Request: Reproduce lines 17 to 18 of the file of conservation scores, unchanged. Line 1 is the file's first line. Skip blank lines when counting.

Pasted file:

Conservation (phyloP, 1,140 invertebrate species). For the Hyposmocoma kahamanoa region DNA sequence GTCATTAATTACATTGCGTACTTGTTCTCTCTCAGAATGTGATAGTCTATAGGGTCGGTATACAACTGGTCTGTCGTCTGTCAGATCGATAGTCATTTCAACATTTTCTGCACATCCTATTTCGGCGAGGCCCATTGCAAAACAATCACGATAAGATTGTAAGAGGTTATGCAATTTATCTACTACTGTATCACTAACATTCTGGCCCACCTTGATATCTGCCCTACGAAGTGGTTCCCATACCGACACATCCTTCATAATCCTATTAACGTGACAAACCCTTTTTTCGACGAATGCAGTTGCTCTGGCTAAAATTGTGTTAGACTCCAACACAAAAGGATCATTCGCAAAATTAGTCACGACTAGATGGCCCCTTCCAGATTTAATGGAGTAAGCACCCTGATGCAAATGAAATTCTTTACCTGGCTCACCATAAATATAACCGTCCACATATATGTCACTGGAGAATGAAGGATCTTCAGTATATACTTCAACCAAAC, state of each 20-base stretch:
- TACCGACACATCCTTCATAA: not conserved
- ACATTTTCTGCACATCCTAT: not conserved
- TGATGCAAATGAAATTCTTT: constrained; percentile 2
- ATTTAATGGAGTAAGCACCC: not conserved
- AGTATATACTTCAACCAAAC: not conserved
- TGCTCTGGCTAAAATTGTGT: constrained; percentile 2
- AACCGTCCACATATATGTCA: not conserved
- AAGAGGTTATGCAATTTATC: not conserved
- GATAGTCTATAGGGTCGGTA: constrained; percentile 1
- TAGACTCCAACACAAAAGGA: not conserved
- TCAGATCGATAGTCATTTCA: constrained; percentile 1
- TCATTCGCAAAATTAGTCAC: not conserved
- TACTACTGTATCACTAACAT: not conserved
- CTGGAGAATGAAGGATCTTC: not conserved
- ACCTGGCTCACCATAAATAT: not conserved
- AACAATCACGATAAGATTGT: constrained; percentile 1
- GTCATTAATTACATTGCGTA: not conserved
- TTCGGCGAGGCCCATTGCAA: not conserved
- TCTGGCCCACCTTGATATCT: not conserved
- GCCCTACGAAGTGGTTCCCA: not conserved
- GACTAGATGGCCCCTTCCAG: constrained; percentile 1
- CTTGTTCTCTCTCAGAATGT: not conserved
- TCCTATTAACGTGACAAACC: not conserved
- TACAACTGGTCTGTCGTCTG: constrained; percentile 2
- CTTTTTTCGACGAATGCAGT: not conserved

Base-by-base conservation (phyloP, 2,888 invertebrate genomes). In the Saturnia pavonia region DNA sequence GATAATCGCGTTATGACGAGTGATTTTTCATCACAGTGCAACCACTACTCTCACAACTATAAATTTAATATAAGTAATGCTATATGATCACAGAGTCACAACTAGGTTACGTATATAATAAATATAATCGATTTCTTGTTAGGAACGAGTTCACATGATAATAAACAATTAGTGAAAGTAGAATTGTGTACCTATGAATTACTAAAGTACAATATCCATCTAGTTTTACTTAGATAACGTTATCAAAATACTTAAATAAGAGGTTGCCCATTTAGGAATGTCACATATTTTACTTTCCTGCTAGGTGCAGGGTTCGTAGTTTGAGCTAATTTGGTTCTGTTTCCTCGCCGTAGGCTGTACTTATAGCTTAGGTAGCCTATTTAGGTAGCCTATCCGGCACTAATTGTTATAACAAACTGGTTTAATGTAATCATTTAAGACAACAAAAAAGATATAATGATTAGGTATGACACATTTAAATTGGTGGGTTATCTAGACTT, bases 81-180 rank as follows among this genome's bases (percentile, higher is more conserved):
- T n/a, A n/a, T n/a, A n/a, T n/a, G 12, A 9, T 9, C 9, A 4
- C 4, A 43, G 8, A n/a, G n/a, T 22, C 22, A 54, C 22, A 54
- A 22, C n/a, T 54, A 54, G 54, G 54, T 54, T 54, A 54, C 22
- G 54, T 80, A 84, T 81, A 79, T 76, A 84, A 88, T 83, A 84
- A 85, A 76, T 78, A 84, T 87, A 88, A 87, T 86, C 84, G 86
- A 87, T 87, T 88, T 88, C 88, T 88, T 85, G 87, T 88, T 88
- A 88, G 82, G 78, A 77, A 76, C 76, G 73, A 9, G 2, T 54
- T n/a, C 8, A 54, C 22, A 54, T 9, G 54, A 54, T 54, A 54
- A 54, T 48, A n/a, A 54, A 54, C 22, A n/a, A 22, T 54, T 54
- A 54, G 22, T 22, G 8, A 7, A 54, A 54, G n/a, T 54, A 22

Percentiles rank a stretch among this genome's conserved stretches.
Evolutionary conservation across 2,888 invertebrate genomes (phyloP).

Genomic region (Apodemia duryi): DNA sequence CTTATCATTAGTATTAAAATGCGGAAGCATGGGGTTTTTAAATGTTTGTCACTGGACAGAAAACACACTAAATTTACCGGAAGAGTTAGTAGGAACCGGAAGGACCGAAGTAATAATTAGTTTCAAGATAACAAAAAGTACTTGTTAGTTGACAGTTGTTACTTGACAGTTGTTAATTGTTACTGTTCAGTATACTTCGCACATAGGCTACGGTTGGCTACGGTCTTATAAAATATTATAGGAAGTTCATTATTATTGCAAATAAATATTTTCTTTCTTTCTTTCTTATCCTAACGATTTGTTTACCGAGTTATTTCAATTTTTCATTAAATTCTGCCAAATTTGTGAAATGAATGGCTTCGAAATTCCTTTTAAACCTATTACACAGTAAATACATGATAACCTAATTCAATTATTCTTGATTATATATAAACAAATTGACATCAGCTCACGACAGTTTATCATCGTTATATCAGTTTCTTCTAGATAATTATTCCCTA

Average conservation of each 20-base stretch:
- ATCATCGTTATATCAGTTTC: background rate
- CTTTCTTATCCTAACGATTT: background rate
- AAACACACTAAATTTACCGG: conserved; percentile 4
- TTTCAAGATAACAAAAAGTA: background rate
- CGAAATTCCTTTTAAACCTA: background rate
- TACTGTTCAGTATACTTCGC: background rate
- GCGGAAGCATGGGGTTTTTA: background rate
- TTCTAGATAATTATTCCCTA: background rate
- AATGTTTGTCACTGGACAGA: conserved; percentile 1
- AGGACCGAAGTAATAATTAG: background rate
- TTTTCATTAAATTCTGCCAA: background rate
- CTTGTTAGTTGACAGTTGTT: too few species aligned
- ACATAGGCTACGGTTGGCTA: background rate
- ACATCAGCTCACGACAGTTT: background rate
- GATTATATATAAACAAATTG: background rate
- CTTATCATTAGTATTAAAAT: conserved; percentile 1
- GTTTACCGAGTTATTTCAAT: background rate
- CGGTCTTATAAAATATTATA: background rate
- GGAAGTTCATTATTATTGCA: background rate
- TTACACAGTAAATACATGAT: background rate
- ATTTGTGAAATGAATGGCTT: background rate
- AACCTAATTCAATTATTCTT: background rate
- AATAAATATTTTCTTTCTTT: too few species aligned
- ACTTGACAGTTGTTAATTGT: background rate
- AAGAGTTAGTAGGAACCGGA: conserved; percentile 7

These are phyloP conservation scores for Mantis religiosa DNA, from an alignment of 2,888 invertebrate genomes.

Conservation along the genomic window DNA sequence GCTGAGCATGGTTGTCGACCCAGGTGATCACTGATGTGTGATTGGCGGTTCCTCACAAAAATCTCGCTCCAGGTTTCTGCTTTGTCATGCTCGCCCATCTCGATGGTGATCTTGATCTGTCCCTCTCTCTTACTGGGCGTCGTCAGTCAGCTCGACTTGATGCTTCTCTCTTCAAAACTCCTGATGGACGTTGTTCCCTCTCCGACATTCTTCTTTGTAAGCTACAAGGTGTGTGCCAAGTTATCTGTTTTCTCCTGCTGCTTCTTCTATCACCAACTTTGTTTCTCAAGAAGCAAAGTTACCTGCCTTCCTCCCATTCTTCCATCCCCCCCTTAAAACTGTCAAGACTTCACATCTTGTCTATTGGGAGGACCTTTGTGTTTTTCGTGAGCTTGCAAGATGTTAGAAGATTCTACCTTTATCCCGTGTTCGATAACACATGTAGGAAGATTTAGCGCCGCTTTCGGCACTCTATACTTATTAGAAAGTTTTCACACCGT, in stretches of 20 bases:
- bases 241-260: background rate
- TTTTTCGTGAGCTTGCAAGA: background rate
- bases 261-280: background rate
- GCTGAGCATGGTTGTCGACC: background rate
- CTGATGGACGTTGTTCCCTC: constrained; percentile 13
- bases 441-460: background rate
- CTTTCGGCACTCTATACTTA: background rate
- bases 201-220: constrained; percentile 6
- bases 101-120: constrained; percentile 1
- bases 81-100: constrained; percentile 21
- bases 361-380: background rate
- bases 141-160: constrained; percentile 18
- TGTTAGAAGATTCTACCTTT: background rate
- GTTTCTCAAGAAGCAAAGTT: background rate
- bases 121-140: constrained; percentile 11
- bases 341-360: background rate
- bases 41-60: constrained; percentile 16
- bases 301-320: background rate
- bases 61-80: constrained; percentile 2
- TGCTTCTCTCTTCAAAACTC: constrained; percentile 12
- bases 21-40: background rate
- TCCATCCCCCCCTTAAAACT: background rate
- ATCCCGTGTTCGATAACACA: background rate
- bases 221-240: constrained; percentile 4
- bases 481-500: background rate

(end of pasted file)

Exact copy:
- AACAATCACGATAAGATTGT: constrained; percentile 1
- GTCATTAATTACATTGCGTA: not conserved